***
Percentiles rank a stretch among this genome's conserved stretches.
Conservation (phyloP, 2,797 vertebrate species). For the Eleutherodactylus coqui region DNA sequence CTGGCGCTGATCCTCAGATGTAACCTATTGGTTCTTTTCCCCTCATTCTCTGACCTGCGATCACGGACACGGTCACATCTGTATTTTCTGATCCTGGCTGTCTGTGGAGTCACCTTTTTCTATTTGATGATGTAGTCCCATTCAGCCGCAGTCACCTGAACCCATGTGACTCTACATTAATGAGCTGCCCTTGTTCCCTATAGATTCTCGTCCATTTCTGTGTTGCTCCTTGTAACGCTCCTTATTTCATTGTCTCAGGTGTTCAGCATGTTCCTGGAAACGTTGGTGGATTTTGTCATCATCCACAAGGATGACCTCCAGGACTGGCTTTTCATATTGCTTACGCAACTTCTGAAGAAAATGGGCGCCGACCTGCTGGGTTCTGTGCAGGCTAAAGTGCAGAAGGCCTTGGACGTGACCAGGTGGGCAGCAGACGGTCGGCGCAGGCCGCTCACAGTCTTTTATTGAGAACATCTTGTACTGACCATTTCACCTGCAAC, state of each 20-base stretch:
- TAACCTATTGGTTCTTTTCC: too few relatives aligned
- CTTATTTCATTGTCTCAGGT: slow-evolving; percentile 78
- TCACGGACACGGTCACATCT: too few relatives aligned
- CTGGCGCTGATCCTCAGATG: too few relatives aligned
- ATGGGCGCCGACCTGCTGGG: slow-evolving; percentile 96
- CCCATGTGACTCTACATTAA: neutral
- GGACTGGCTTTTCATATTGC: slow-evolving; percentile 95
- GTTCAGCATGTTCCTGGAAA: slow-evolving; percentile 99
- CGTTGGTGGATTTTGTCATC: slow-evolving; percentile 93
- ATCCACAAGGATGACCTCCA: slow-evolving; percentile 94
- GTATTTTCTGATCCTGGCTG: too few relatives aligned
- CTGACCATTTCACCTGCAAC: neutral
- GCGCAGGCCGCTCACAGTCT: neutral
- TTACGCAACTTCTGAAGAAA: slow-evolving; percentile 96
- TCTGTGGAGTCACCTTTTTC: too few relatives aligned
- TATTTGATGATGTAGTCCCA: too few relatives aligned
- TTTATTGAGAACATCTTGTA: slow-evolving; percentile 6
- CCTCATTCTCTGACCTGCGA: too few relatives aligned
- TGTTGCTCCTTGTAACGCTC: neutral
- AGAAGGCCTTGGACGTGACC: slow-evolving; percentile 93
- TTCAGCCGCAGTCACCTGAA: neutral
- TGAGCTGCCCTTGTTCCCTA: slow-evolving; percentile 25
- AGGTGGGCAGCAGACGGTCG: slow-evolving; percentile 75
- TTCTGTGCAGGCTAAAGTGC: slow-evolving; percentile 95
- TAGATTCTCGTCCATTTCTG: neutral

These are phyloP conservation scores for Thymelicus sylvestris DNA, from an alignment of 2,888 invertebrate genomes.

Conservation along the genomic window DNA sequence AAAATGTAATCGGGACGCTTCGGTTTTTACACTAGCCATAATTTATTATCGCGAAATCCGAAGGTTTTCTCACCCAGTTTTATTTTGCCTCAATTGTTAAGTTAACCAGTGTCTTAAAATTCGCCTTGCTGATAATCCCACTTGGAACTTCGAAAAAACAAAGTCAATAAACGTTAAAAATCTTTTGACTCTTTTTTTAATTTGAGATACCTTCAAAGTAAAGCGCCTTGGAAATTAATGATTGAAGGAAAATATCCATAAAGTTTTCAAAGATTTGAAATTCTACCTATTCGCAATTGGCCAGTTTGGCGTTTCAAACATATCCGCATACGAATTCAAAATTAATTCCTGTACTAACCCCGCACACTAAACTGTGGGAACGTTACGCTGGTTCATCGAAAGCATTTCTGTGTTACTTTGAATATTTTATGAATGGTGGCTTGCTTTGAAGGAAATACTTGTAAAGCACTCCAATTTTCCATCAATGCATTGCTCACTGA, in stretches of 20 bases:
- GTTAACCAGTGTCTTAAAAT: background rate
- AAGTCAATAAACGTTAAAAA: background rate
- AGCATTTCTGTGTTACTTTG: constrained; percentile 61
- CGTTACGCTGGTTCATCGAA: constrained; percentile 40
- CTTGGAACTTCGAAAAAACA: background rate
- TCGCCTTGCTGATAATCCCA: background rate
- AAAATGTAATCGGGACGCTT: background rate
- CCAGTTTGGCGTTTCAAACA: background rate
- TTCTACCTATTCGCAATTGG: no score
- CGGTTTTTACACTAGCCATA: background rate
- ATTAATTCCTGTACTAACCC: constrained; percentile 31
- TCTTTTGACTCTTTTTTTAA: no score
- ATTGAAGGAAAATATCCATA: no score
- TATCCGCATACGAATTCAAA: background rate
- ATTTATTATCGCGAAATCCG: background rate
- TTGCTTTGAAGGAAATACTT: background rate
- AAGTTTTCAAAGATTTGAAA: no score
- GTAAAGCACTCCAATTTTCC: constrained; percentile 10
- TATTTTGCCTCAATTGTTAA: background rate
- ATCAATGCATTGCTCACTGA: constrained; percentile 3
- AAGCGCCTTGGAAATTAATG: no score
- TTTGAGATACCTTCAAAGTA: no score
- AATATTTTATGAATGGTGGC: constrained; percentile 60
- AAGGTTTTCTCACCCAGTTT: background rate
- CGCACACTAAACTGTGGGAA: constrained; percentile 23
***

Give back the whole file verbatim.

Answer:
Percentiles rank a stretch among this genome's conserved stretches.
Conservation (phyloP, 2,797 vertebrate species). For the Eleutherodactylus coqui region DNA sequence CTGGCGCTGATCCTCAGATGTAACCTATTGGTTCTTTTCCCCTCATTCTCTGACCTGCGATCACGGACACGGTCACATCTGTATTTTCTGATCCTGGCTGTCTGTGGAGTCACCTTTTTCTATTTGATGATGTAGTCCCATTCAGCCGCAGTCACCTGAACCCATGTGACTCTACATTAATGAGCTGCCCTTGTTCCCTATAGATTCTCGTCCATTTCTGTGTTGCTCCTTGTAACGCTCCTTATTTCATTGTCTCAGGTGTTCAGCATGTTCCTGGAAACGTTGGTGGATTTTGTCATCATCCACAAGGATGACCTCCAGGACTGGCTTTTCATATTGCTTACGCAACTTCTGAAGAAAATGGGCGCCGACCTGCTGGGTTCTGTGCAGGCTAAAGTGCAGAAGGCCTTGGACGTGACCAGGTGGGCAGCAGACGGTCGGCGCAGGCCGCTCACAGTCTTTTATTGAGAACATCTTGTACTGACCATTTCACCTGCAAC, state of each 20-base stretch:
- TAACCTATTGGTTCTTTTCC: too few relatives aligned
- CTTATTTCATTGTCTCAGGT: slow-evolving; percentile 78
- TCACGGACACGGTCACATCT: too few relatives aligned
- CTGGCGCTGATCCTCAGATG: too few relatives aligned
- ATGGGCGCCGACCTGCTGGG: slow-evolving; percentile 96
- CCCATGTGACTCTACATTAA: neutral
- GGACTGGCTTTTCATATTGC: slow-evolving; percentile 95
- GTTCAGCATGTTCCTGGAAA: slow-evolving; percentile 99
- CGTTGGTGGATTTTGTCATC: slow-evolving; percentile 93
- ATCCACAAGGATGACCTCCA: slow-evolving; percentile 94
- GTATTTTCTGATCCTGGCTG: too few relatives aligned
- CTGACCATTTCACCTGCAAC: neutral
- GCGCAGGCCGCTCACAGTCT: neutral
- TTACGCAACTTCTGAAGAAA: slow-evolving; percentile 96
- TCTGTGGAGTCACCTTTTTC: too few relatives aligned
- TATTTGATGATGTAGTCCCA: too few relatives aligned
- TTTATTGAGAACATCTTGTA: slow-evolving; percentile 6
- CCTCATTCTCTGACCTGCGA: too few relatives aligned
- TGTTGCTCCTTGTAACGCTC: neutral
- AGAAGGCCTTGGACGTGACC: slow-evolving; percentile 93
- TTCAGCCGCAGTCACCTGAA: neutral
- TGAGCTGCCCTTGTTCCCTA: slow-evolving; percentile 25
- AGGTGGGCAGCAGACGGTCG: slow-evolving; percentile 75
- TTCTGTGCAGGCTAAAGTGC: slow-evolving; percentile 95
- TAGATTCTCGTCCATTTCTG: neutral

These are phyloP conservation scores for Thymelicus sylvestris DNA, from an alignment of 2,888 invertebrate genomes.

Conservation along the genomic window DNA sequence AAAATGTAATCGGGACGCTTCGGTTTTTACACTAGCCATAATTTATTATCGCGAAATCCGAAGGTTTTCTCACCCAGTTTTATTTTGCCTCAATTGTTAAGTTAACCAGTGTCTTAAAATTCGCCTTGCTGATAATCCCACTTGGAACTTCGAAAAAACAAAGTCAATAAACGTTAAAAATCTTTTGACTCTTTTTTTAATTTGAGATACCTTCAAAGTAAAGCGCCTTGGAAATTAATGATTGAAGGAAAATATCCATAAAGTTTTCAAAGATTTGAAATTCTACCTATTCGCAATTGGCCAGTTTGGCGTTTCAAACATATCCGCATACGAATTCAAAATTAATTCCTGTACTAACCCCGCACACTAAACTGTGGGAACGTTACGCTGGTTCATCGAAAGCATTTCTGTGTTACTTTGAATATTTTATGAATGGTGGCTTGCTTTGAAGGAAATACTTGTAAAGCACTCCAATTTTCCATCAATGCATTGCTCACTGA, in stretches of 20 bases:
- GTTAACCAGTGTCTTAAAAT: background rate
- AAGTCAATAAACGTTAAAAA: background rate
- AGCATTTCTGTGTTACTTTG: constrained; percentile 61
- CGTTACGCTGGTTCATCGAA: constrained; percentile 40
- CTTGGAACTTCGAAAAAACA: background rate
- TCGCCTTGCTGATAATCCCA: background rate
- AAAATGTAATCGGGACGCTT: background rate
- CCAGTTTGGCGTTTCAAACA: background rate
- TTCTACCTATTCGCAATTGG: no score
- CGGTTTTTACACTAGCCATA: background rate
- ATTAATTCCTGTACTAACCC: constrained; percentile 31
- TCTTTTGACTCTTTTTTTAA: no score
- ATTGAAGGAAAATATCCATA: no score
- TATCCGCATACGAATTCAAA: background rate
- ATTTATTATCGCGAAATCCG: background rate
- TTGCTTTGAAGGAAATACTT: background rate
- AAGTTTTCAAAGATTTGAAA: no score
- GTAAAGCACTCCAATTTTCC: constrained; percentile 10
- TATTTTGCCTCAATTGTTAA: background rate
- ATCAATGCATTGCTCACTGA: constrained; percentile 3
- AAGCGCCTTGGAAATTAATG: no score
- TTTGAGATACCTTCAAAGTA: no score
- AATATTTTATGAATGGTGGC: constrained; percentile 60
- AAGGTTTTCTCACCCAGTTT: background rate
- CGCACACTAAACTGTGGGAA: constrained; percentile 23